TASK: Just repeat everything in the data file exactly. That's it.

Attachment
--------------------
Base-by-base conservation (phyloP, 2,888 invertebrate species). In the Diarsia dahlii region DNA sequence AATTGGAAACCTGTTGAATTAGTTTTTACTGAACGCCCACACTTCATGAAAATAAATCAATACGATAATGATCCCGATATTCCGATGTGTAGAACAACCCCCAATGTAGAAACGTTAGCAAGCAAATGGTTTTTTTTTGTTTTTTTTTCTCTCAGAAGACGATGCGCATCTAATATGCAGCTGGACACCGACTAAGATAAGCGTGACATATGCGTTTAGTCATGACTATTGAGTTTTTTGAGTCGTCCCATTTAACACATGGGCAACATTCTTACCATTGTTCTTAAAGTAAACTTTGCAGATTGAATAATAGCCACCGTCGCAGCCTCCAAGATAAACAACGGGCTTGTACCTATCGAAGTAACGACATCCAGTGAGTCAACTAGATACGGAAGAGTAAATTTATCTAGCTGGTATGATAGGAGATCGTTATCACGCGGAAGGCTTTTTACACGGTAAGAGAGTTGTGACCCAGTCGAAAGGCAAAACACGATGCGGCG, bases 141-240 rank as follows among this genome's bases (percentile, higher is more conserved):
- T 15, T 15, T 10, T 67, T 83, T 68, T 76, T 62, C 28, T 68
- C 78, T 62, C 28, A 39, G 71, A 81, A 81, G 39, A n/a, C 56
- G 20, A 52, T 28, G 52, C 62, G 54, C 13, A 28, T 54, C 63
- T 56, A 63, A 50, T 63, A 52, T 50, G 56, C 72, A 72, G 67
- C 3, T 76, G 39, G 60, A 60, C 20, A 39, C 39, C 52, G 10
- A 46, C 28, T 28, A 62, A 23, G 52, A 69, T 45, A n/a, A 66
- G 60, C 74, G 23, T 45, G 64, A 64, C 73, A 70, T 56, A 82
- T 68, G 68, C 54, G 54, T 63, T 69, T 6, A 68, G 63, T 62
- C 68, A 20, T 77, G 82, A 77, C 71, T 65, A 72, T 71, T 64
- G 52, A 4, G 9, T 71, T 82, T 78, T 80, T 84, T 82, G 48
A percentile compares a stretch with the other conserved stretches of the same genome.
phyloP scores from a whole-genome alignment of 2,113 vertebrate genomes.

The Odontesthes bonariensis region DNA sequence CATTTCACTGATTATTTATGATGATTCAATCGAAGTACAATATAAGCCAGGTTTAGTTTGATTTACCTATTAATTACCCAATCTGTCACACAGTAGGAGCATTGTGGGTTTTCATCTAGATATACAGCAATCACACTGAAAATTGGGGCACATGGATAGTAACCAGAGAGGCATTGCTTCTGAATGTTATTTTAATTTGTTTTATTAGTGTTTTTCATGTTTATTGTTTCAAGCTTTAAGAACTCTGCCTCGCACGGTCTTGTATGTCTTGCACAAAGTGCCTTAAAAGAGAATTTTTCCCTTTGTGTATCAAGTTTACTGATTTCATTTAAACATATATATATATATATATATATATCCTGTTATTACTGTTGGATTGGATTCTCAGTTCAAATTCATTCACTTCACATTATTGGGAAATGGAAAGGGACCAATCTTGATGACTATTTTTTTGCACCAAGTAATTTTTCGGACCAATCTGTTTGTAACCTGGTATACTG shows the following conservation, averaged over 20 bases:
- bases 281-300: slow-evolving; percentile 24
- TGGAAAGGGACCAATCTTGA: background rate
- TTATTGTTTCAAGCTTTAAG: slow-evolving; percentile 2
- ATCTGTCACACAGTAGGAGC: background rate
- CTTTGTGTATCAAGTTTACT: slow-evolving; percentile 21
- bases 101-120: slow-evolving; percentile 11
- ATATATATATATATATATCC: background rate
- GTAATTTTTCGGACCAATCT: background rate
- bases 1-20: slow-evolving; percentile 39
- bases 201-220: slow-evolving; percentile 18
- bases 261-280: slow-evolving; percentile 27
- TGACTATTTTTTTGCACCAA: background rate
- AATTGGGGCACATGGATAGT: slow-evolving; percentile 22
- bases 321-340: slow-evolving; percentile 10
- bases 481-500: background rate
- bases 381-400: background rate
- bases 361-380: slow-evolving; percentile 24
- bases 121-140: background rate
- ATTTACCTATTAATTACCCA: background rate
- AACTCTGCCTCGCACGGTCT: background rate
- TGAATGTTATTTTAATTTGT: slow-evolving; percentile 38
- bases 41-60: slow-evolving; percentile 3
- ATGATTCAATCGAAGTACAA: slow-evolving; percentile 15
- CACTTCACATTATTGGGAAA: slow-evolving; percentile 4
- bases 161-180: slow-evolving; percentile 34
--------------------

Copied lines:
Base-by-base conservation (phyloP, 2,888 invertebrate species). In the Diarsia dahlii region DNA sequence AATTGGAAACCTGTTGAATTAGTTTTTACTGAACGCCCACACTTCATGAAAATAAATCAATACGATAATGATCCCGATATTCCGATGTGTAGAACAACCCCCAATGTAGAAACGTTAGCAAGCAAATGGTTTTTTTTTGTTTTTTTTTCTCTCAGAAGACGATGCGCATCTAATATGCAGCTGGACACCGACTAAGATAAGCGTGACATATGCGTTTAGTCATGACTATTGAGTTTTTTGAGTCGTCCCATTTAACACATGGGCAACATTCTTACCATTGTTCTTAAAGTAAACTTTGCAGATTGAATAATAGCCACCGTCGCAGCCTCCAAGATAAACAACGGGCTTGTACCTATCGAAGTAACGACATCCAGTGAGTCAACTAGATACGGAAGAGTAAATTTATCTAGCTGGTATGATAGGAGATCGTTATCACGCGGAAGGCTTTTTACACGGTAAGAGAGTTGTGACCCAGTCGAAAGGCAAAACACGATGCGGCG, bases 141-240 rank as follows among this genome's bases (percentile, higher is more conserved):
- T 15, T 15, T 10, T 67, T 83, T 68, T 76, T 62, C 28, T 68
- C 78, T 62, C 28, A 39, G 71, A 81, A 81, G 39, A n/a, C 56
- G 20, A 52, T 28, G 52, C 62, G 54, C 13, A 28, T 54, C 63
- T 56, A 63, A 50, T 63, A 52, T 50, G 56, C 72, A 72, G 67
- C 3, T 76, G 39, G 60, A 60, C 20, A 39, C 39, C 52, G 10
- A 46, C 28, T 28, A 62, A 23, G 52, A 69, T 45, A n/a, A 66
- G 60, C 74, G 23, T 45, G 64, A 64, C 73, A 70, T 56, A 82
- T 68, G 68, C 54, G 54, T 63, T 69, T 6, A 68, G 63, T 62
- C 68, A 20, T 77, G 82, A 77, C 71, T 65, A 72, T 71, T 64
- G 52, A 4, G 9, T 71, T 82, T 78, T 80, T 84, T 82, G 48
A percentile compares a stretch with the other conserved stretches of the same genome.
phyloP scores from a whole-genome alignment of 2,113 vertebrate genomes.

The Odontesthes bonariensis region DNA sequence CATTTCACTGATTATTTATGATGATTCAATCGAAGTACAATATAAGCCAGGTTTAGTTTGATTTACCTATTAATTACCCAATCTGTCACACAGTAGGAGCATTGTGGGTTTTCATCTAGATATACAGCAATCACACTGAAAATTGGGGCACATGGATAGTAACCAGAGAGGCATTGCTTCTGAATGTTATTTTAATTTGTTTTATTAGTGTTTTTCATGTTTATTGTTTCAAGCTTTAAGAACTCTGCCTCGCACGGTCTTGTATGTCTTGCACAAAGTGCCTTAAAAGAGAATTTTTCCCTTTGTGTATCAAGTTTACTGATTTCATTTAAACATATATATATATATATATATATATCCTGTTATTACTGTTGGATTGGATTCTCAGTTCAAATTCATTCACTTCACATTATTGGGAAATGGAAAGGGACCAATCTTGATGACTATTTTTTTGCACCAAGTAATTTTTCGGACCAATCTGTTTGTAACCTGGTATACTG shows the following conservation, averaged over 20 bases:
- bases 281-300: slow-evolving; percentile 24
- TGGAAAGGGACCAATCTTGA: background rate
- TTATTGTTTCAAGCTTTAAG: slow-evolving; percentile 2
- ATCTGTCACACAGTAGGAGC: background rate
- CTTTGTGTATCAAGTTTACT: slow-evolving; percentile 21
- bases 101-120: slow-evolving; percentile 11
- ATATATATATATATATATCC: background rate
- GTAATTTTTCGGACCAATCT: background rate
- bases 1-20: slow-evolving; percentile 39
- bases 201-220: slow-evolving; percentile 18
- bases 261-280: slow-evolving; percentile 27
- TGACTATTTTTTTGCACCAA: background rate
- AATTGGGGCACATGGATAGT: slow-evolving; percentile 22
- bases 321-340: slow-evolving; percentile 10
- bases 481-500: background rate
- bases 381-400: background rate
- bases 361-380: slow-evolving; percentile 24
- bases 121-140: background rate
- ATTTACCTATTAATTACCCA: background rate
- AACTCTGCCTCGCACGGTCT: background rate
- TGAATGTTATTTTAATTTGT: slow-evolving; percentile 38
- bases 41-60: slow-evolving; percentile 3
- ATGATTCAATCGAAGTACAA: slow-evolving; percentile 15
- CACTTCACATTATTGGGAAA: slow-evolving; percentile 4
- bases 161-180: slow-evolving; percentile 34